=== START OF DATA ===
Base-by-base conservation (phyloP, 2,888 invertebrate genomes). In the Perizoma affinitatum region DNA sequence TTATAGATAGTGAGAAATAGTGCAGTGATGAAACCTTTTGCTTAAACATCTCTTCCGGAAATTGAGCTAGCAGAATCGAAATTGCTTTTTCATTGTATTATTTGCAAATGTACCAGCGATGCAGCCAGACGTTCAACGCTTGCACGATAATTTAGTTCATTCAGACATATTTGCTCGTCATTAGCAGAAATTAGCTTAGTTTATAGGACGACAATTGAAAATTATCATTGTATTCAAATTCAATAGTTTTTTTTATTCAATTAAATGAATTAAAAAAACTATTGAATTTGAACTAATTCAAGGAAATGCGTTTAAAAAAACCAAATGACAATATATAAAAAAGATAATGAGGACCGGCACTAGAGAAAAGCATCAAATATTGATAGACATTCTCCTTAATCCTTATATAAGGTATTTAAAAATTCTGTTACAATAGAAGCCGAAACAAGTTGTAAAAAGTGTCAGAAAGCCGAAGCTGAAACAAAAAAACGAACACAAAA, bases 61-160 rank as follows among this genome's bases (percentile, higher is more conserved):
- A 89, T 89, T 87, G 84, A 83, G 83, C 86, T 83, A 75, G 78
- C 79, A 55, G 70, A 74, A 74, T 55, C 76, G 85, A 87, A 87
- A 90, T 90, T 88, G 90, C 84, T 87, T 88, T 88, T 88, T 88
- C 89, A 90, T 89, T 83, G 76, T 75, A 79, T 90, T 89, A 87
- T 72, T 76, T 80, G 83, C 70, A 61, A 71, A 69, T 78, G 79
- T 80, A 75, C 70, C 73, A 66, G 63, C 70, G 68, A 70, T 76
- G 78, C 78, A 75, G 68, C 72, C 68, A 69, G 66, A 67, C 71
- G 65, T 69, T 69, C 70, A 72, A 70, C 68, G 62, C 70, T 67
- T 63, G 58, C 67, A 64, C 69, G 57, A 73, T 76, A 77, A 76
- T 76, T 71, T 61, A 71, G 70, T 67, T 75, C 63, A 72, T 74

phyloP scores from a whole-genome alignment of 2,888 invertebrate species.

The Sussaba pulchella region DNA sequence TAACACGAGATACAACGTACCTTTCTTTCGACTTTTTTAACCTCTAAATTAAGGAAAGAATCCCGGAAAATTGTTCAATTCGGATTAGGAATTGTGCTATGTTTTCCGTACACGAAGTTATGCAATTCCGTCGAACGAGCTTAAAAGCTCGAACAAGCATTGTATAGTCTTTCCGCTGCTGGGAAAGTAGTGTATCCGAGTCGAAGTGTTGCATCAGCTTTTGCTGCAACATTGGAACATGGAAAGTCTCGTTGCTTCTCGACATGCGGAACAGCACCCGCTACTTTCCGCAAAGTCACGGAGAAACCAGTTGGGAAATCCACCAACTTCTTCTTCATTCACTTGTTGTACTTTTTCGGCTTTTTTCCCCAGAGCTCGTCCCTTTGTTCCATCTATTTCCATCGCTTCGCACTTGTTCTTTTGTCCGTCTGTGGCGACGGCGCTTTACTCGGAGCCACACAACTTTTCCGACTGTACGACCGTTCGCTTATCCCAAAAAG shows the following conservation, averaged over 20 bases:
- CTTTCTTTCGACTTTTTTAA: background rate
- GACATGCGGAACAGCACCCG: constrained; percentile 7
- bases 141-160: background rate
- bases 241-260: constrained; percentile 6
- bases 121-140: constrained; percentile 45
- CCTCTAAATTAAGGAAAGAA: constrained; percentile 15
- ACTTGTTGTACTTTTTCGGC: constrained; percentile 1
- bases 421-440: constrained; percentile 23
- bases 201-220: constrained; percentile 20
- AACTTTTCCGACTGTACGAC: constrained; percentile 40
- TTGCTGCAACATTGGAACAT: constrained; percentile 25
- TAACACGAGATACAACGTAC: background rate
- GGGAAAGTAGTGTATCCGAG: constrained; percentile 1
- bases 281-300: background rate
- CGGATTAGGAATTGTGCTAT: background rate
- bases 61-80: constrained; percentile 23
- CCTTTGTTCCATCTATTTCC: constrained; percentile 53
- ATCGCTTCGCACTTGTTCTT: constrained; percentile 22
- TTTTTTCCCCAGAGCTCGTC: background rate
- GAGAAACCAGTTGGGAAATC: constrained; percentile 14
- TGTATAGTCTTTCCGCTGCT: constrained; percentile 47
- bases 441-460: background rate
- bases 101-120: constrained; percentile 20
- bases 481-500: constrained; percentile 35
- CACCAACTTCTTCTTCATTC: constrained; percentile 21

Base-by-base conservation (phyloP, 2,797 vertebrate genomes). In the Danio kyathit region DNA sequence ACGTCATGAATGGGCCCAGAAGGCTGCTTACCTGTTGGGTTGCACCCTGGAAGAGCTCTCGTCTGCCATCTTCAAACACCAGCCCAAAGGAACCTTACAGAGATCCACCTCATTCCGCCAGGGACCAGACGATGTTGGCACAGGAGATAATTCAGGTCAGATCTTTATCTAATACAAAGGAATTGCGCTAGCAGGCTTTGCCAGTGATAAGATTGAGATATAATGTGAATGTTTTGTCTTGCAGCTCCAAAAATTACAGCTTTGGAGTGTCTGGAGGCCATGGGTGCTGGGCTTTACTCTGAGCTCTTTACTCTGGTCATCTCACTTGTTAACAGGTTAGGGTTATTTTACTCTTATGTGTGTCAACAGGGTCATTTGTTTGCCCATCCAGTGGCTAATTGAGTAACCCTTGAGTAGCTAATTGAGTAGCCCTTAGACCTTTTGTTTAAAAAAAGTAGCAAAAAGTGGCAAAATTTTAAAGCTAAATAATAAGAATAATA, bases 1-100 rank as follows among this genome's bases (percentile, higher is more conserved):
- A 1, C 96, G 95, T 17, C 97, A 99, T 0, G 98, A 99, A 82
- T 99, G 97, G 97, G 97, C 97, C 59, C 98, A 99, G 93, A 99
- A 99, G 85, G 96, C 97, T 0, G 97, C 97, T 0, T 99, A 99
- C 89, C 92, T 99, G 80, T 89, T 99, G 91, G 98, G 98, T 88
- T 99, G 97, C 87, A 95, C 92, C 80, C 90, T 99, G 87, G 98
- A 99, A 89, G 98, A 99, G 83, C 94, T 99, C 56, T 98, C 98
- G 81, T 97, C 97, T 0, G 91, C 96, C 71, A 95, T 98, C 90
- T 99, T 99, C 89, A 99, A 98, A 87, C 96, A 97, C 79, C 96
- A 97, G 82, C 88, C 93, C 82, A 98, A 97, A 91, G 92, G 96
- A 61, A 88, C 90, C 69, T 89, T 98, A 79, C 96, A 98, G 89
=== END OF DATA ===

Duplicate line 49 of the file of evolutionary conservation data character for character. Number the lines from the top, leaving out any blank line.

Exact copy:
- A 61, A 88, C 90, C 69, T 89, T 98, A 79, C 96, A 98, G 89